One County Legislature leader is calling on the Erie County Water Authority to eliminate language that makes it possible for politically connected people with no public utility management credentials to serve as the agency's executive director.
A proposal to change the job description for the Water Authority's top administrator comes after authority Board Chairman Earl L. Jann Jr. stated his interest in giving up his board seat, which pays $22,500, in favor of the executive director's job, which pays more than $145,000.
"This is a reform that only makes sense after what we're hearing about in Flint, Michigan," Minority Leader Thomas Loughran said last week.
The Erie County Water Authority is responsible for supplying clean water to more than half a million people.
Jann, a former pharmaceutical sales rep and a longtime Marilla supervisor, has served on the authority board for six years. He has contributed more than $10,000 to local Republican committees and candidates since 2006. He's contributed $2,279 since the start of last year, including a $1,500 gift to the Erie County Republican Committee Chairman's Club in July.
Whoever controls the Erie County Legislature – currently the Republicans – controls the top jobs at the authority. Last year, the Water Authority board refused to reappoint former Executive Director Robert Gaylord, a Democrat, to a second term. Gaylord was a former banking administrator and Collins town supervisor.
Loughran, a Democrat, said politics may play a role in a candidate's selection, but it shouldn't be the only role.
He wants the job description for the authority's executive director to eliminate a key phrase that makes it possible for people with no engineering or public administration background to get named to the executive director post.
The current job description states under "acceptable experience and training" that the candidate must have 10 years of experience "in the administration of a large scale municipal or private water production and distribution system." The candidate should also have a college degree in hydraulic engineering, business or public administration.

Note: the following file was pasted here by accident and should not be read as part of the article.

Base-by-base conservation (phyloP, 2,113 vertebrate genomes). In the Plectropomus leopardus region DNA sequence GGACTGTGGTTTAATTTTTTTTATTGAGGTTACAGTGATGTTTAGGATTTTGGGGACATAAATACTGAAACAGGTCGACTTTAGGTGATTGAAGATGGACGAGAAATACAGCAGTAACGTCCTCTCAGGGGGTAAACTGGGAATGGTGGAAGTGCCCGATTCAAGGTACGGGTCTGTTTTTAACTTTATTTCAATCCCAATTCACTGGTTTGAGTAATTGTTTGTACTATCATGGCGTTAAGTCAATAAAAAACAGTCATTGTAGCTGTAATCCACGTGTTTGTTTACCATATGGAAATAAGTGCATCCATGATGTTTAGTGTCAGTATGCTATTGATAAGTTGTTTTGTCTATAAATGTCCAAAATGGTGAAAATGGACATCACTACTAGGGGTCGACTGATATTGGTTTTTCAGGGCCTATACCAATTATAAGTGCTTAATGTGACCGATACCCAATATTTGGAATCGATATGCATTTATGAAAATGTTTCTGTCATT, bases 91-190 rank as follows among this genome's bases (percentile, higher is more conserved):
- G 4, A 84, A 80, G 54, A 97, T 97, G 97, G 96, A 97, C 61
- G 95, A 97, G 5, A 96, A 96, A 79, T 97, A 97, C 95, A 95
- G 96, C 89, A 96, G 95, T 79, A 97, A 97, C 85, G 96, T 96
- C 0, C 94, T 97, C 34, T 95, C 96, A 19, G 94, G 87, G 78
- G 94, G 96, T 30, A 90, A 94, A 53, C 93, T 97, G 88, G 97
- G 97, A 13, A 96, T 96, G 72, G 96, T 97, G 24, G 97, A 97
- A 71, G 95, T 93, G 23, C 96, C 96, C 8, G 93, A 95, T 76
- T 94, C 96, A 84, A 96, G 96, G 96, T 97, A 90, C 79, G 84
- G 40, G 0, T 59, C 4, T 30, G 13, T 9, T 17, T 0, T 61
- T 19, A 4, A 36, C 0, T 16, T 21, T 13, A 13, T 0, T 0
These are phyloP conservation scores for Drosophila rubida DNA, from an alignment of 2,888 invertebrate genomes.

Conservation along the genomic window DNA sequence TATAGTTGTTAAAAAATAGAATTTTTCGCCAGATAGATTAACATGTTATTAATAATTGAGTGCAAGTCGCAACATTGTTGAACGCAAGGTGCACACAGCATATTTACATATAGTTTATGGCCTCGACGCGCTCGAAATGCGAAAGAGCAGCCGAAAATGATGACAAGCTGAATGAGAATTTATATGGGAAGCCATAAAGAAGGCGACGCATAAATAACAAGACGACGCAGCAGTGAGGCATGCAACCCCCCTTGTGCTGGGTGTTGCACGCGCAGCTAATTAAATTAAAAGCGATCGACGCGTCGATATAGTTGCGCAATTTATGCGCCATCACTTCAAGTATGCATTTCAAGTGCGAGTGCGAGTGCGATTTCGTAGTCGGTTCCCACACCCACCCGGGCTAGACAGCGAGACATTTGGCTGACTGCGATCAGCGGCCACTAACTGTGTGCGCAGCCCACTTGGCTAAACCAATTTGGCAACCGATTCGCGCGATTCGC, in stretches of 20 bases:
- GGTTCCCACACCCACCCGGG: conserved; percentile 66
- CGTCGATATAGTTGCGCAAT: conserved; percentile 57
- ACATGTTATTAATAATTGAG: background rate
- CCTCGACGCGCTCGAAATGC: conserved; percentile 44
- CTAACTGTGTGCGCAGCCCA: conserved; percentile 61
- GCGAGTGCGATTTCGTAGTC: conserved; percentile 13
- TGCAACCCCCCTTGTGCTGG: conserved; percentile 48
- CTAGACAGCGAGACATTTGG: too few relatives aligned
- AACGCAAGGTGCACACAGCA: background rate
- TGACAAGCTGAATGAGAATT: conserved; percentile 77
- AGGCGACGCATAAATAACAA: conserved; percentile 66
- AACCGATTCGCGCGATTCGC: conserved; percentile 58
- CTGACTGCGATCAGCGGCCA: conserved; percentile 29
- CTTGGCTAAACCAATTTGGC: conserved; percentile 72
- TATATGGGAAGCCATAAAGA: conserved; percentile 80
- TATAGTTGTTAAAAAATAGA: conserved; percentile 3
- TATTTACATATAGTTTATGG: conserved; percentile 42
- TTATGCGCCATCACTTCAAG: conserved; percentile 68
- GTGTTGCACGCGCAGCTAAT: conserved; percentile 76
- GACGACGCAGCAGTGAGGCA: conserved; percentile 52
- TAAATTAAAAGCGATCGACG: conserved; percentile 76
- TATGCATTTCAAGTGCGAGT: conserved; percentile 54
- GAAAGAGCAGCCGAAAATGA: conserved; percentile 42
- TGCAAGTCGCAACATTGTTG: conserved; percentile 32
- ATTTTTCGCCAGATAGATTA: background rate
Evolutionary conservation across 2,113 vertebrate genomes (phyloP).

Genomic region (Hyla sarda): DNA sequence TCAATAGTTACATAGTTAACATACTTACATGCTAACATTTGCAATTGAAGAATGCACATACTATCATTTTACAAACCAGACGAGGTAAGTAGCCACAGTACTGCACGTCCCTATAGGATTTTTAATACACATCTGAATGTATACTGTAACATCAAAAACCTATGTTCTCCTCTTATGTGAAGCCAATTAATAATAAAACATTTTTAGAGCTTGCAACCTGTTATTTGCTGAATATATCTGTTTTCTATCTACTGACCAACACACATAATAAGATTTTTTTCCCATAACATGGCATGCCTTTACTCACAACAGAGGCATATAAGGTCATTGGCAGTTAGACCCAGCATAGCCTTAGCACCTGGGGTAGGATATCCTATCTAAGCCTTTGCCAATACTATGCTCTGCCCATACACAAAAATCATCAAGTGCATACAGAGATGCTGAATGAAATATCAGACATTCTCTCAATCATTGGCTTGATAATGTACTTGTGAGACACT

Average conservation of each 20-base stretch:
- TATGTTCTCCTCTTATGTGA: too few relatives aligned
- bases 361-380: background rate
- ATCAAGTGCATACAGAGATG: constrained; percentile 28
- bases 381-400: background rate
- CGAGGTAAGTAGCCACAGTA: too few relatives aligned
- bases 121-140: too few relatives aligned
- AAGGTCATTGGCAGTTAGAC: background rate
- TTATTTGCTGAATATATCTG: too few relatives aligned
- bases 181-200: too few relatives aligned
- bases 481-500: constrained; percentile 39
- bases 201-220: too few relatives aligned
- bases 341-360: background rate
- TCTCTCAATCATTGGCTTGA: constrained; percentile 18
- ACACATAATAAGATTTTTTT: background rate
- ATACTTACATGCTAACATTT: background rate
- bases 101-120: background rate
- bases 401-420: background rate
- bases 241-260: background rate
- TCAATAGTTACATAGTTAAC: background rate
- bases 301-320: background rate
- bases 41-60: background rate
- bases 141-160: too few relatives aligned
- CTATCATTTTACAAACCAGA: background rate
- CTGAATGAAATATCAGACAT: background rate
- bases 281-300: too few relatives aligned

But the job description doesn't end there. A phrase at the end of the "acceptable experience" description adds "... or any equivalent combination of experience and training sufficient to indicate ability to do the work."
That "loophole" language should be struck, Loughran said.
His proposal was sent to committee Thursday. Even if it passes, the Legislature has no ability to require the Water Authority to make any changes to its job description. The Legislature, which appoints Water Authority commissioners, can only urge the authority board to make the change.
Loughran said that Water Authority reform is a slow process, but a public discussion about the need for further reform is worth having. He pointed out that when he first started as a legislator, Water Authority commissioners got cars and credit cards, which they don't receive now.
"I would hope to get the support of all my colleagues," Loughran said of his resolution to eliminate loophole language. "It just makes so much sense."
Though Jann, a history major, has no formal training in water operations, he has pointed to his role as Water Authority chairman and in improving employee relations at the authority, championing a more systematic approach to replacing old and deteriorating water lines, and pushing for much-needed technology upgrades.
Commercial water fees rose significantly under Jann's leadership, as have infrastructure charges for all Water Authority customers. Jann previously stated that the money would raise millions for much-needed construction projects to improve the aging water system.
Also on Thursday, the Legislature approved a new Water Authority commissioner, Karl J. Simmeth Jr., now that Jann's term has expired and he has not requested another term.
Simmeth, a community liaison who works for Republican Assemblyman David DiPietro, is a former Boston town councilman. The Town of Boston resident is also an assistant buildings supervisor for Erie County Medical Center and holds an associate's degree in business administration. He serves on the Board of Managers for Erie County Sewer District No. 3.
Since 2010, Simmeth and his wife have contributed nearly $3,000 to Republican candidates and local leaders, and the Erie County Republican Committee.